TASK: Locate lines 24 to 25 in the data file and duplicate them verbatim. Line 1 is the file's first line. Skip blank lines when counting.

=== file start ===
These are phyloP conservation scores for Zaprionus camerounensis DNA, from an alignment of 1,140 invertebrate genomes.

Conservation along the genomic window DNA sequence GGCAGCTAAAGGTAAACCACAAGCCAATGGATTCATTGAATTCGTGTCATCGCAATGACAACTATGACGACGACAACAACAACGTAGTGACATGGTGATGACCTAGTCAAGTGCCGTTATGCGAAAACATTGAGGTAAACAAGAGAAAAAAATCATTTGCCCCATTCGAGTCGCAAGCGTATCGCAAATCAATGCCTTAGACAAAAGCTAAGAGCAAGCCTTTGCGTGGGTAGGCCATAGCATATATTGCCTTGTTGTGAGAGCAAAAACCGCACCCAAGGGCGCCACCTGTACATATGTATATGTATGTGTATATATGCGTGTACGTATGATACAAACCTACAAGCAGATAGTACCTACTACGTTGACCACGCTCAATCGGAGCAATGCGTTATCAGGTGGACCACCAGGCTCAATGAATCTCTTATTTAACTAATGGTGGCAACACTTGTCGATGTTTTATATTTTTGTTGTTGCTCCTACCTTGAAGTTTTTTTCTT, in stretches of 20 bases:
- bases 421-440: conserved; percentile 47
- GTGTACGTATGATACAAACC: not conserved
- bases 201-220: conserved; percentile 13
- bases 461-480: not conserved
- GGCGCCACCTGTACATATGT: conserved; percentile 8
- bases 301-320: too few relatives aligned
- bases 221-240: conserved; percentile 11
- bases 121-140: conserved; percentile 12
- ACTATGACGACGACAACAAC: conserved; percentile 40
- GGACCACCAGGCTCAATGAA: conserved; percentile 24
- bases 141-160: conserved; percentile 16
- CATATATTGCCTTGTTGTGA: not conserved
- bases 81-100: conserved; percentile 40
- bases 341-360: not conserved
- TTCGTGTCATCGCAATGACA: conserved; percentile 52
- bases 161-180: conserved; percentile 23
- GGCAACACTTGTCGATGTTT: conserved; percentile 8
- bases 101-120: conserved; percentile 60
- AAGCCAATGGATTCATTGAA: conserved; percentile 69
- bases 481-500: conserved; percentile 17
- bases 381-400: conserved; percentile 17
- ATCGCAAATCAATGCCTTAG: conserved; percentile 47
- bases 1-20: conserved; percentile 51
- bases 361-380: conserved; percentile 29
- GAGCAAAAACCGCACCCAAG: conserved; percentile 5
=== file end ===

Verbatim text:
- ATCGCAAATCAATGCCTTAG: conserved; percentile 47
- bases 1-20: conserved; percentile 51